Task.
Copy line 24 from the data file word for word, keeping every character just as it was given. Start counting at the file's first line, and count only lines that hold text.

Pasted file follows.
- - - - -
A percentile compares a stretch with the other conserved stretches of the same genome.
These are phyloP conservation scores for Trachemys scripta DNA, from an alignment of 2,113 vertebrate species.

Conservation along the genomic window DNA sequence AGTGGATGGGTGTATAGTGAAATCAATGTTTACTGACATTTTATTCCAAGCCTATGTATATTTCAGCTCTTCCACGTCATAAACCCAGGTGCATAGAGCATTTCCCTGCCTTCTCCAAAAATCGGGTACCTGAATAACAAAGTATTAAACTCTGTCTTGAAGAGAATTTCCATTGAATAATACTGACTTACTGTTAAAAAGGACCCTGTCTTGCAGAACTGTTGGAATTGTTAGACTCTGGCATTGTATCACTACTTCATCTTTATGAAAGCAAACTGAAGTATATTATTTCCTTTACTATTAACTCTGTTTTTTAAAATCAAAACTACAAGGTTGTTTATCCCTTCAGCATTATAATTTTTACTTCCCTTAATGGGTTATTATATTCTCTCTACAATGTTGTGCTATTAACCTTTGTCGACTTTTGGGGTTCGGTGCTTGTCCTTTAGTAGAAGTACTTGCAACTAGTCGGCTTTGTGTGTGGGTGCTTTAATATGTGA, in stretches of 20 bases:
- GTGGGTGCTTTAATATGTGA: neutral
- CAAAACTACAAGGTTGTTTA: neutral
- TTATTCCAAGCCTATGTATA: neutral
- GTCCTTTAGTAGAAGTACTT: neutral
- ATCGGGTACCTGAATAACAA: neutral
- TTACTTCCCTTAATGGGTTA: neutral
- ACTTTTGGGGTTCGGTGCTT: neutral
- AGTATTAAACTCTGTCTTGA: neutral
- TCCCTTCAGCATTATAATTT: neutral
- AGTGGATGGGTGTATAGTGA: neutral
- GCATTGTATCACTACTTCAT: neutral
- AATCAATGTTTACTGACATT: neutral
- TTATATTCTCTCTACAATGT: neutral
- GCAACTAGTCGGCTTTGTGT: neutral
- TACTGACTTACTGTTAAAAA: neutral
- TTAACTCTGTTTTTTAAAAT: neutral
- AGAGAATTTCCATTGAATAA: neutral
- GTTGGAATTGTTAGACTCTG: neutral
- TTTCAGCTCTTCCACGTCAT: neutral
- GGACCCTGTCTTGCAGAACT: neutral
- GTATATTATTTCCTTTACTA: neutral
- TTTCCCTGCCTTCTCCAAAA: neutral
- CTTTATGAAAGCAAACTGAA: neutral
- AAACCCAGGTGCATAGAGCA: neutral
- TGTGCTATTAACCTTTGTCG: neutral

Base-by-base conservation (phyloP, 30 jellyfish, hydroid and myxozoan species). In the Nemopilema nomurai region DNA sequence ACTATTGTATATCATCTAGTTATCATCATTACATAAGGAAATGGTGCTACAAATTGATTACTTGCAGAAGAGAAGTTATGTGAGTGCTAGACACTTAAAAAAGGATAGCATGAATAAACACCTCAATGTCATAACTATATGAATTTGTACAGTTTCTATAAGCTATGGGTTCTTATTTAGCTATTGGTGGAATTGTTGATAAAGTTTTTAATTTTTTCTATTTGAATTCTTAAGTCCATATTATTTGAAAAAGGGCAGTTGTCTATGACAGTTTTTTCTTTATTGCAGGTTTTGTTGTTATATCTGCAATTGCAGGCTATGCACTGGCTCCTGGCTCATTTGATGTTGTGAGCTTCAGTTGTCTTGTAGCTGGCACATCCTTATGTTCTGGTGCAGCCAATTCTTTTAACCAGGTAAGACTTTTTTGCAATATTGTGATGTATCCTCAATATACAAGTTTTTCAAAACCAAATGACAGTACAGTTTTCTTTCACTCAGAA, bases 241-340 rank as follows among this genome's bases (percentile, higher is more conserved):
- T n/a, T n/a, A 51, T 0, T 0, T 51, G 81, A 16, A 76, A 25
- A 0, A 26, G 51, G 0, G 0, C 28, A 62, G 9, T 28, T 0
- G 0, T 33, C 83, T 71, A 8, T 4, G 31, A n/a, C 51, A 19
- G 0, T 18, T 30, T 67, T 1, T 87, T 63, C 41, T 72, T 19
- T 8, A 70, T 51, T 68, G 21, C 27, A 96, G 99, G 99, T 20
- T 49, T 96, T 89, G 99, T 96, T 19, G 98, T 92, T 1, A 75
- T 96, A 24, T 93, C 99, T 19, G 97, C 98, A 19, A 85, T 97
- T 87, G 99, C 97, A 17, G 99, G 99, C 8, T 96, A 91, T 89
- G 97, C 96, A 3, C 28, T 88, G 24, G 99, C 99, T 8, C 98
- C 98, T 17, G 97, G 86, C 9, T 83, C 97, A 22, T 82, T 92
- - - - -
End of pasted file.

- GTATATTATTTCCTTTACTA: neutral